“Bol, ye thora waqt bahut hai, Jism o zabaan ki maut se pahle;
Bol, ke sach zinda hai ab tak –Bol, jo kuchh kahna hai kah-le!
(Time enough is this brief hour, Until body and tongue lie dead
Speak, for truth is living yet – Speak whatever must be said!)”
– Faiz Ahmad Faiz
I am no etymologist, yet I understand the critical significance of words, the bravery in the act of speaking and breaking silences. I write for several reasons, one of the most basic being that certain stories must not go unheard. The importance of telling these stories is the crucial fact that decides the collective fate of our humanity. If these stories are not told, it will accelerate us towards that dystopian future which is mechanized and digitized but stripped of empathy and emotion. On the other hand, telling these stories might be dangerous and difficult, yet life-affirming and sustaining, pushing us towards a better world with other possibilities.
The revelation that I enjoy words, value them, revel in them, and feel moved by them, came to me gradually. My love for words evolved over the ages through the different books that I was encouraged to read at home and in school, the poems that I had to learn and the songs that I heard. Particularly, reading the fun looking children’s books and later discovering the joy of Enid Blyton, the folktales from around the world, the wonderful fairy tales, the countless Bengali ghost stories, the adventures of Tintin, the amusement of Shukumar Ray’s ‘Abol Tabol’, the poignancy of Tagore and Bibhutibhushan Bandopadhyay, the pathos of Dickens, and the mystery of Sheldon.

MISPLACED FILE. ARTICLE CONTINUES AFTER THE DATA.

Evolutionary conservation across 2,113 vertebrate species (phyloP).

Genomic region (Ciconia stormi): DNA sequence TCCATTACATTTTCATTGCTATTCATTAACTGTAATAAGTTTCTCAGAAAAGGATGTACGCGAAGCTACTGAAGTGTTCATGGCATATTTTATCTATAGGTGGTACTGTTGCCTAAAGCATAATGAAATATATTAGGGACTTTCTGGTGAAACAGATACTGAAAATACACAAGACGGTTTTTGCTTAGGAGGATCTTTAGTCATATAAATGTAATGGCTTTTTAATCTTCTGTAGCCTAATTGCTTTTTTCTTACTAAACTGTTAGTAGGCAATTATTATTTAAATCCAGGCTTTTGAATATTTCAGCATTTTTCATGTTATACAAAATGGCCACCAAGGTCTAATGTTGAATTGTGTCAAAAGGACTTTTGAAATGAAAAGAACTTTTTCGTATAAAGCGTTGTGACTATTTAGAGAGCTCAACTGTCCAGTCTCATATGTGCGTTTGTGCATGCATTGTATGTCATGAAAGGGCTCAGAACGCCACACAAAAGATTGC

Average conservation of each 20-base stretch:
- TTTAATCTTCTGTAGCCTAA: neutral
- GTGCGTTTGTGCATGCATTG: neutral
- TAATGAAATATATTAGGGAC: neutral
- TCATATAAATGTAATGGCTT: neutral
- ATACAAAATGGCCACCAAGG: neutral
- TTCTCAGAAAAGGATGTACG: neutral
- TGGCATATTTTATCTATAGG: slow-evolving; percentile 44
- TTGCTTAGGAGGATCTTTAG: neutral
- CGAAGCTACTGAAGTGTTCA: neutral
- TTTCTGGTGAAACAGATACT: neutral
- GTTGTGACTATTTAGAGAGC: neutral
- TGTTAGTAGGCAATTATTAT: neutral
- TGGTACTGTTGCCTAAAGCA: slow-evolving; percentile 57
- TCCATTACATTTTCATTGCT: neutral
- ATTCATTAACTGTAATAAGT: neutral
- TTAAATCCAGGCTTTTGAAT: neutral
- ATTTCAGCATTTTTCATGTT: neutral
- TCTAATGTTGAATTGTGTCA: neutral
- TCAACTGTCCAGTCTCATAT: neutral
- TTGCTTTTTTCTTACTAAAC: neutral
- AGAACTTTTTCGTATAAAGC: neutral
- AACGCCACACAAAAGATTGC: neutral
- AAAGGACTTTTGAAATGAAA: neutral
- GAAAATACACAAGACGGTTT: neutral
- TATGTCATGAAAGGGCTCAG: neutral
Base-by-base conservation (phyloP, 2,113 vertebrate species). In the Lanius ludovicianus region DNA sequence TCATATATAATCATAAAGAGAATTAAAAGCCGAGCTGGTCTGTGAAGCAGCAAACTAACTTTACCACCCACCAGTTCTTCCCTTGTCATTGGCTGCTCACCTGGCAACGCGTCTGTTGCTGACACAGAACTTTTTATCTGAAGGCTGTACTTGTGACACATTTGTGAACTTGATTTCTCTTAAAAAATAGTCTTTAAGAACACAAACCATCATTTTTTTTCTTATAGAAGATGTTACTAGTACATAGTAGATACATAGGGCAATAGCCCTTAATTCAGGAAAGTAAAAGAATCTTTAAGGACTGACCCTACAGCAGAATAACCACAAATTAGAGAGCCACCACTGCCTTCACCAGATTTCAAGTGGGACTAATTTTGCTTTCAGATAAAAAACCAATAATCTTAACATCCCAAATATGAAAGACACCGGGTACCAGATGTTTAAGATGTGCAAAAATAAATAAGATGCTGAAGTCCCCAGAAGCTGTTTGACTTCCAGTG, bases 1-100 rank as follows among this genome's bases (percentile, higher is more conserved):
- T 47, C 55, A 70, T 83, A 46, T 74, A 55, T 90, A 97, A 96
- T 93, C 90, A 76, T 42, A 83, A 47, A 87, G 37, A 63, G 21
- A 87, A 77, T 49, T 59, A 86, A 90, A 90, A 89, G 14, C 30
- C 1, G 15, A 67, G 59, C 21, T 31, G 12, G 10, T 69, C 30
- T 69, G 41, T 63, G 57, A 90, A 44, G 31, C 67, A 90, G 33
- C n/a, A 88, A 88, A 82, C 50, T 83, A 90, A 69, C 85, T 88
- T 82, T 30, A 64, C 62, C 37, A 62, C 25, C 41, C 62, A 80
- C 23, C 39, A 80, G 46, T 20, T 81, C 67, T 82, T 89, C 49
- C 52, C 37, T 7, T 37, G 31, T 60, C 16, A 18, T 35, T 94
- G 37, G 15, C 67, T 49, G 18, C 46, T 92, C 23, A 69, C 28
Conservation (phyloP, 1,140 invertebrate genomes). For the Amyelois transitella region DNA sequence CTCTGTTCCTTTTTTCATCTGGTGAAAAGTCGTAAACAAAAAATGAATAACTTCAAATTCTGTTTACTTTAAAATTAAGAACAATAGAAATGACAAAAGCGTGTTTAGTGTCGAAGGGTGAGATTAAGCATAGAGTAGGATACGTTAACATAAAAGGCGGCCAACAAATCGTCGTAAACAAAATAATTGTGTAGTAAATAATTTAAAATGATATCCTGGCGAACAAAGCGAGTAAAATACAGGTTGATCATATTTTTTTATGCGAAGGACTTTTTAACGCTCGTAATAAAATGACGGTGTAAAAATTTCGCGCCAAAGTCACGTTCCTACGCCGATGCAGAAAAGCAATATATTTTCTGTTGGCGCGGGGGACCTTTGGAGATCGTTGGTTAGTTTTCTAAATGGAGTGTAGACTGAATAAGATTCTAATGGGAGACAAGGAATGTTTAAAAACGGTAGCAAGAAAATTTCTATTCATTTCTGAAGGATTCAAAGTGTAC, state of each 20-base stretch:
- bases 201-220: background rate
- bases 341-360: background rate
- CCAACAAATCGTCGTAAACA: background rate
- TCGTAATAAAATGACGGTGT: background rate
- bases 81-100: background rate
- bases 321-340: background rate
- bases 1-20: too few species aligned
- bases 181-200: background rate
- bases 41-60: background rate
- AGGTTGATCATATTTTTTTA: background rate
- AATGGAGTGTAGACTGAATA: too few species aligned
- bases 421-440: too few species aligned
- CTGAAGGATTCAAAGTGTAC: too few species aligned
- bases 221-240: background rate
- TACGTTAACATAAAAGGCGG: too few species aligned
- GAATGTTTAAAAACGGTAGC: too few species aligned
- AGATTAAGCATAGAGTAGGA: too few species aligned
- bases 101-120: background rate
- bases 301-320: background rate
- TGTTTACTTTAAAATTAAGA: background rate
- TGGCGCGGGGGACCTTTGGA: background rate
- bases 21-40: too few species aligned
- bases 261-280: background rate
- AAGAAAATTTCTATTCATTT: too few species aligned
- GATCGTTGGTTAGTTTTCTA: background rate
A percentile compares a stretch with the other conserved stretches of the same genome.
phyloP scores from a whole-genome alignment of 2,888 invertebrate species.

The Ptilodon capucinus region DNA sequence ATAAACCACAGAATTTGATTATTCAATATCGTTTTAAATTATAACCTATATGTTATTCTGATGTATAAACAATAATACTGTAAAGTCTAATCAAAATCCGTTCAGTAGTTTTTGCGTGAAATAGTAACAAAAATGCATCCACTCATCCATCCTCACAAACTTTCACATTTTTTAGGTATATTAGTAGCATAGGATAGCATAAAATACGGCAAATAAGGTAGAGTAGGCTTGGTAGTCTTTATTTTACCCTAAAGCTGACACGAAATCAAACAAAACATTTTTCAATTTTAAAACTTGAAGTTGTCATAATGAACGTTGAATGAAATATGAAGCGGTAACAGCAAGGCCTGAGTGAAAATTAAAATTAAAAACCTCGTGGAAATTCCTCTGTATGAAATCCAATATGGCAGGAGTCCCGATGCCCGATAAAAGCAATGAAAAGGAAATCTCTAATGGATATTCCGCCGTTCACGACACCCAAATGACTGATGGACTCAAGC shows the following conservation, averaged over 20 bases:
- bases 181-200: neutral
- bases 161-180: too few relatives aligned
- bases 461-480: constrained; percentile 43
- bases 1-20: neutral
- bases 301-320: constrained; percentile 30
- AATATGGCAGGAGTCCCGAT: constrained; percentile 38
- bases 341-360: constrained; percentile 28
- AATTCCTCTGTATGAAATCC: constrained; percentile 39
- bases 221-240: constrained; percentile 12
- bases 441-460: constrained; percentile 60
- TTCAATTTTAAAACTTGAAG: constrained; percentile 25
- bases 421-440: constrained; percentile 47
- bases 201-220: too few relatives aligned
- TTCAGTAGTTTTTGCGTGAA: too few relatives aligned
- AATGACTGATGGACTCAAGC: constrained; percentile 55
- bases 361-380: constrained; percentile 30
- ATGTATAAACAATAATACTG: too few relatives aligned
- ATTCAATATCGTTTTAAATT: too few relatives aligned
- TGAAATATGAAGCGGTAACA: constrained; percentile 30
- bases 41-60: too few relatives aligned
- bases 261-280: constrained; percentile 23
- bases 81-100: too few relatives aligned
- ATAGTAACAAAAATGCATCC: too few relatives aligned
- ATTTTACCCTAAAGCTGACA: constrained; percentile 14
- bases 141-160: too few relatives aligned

Later, some of the classics that shaped my thoughts and inspired me to write the hard-hitting realities of Manto, and the lyrical Gulzaar, Orwell’s works, Faiz Ahmed Faiz and Ludhianvi’s revolutionary poetry, and several others that challenged the status quo and made me realize the power of words. Writing is cathartic but it is also revolutionary because it holds up a mirror to the problems around us and prods us to think of a solution and bring about change. Writing, just like reading, is, therefore, a political act because it challenges the status quo and sows the seeds of a new world.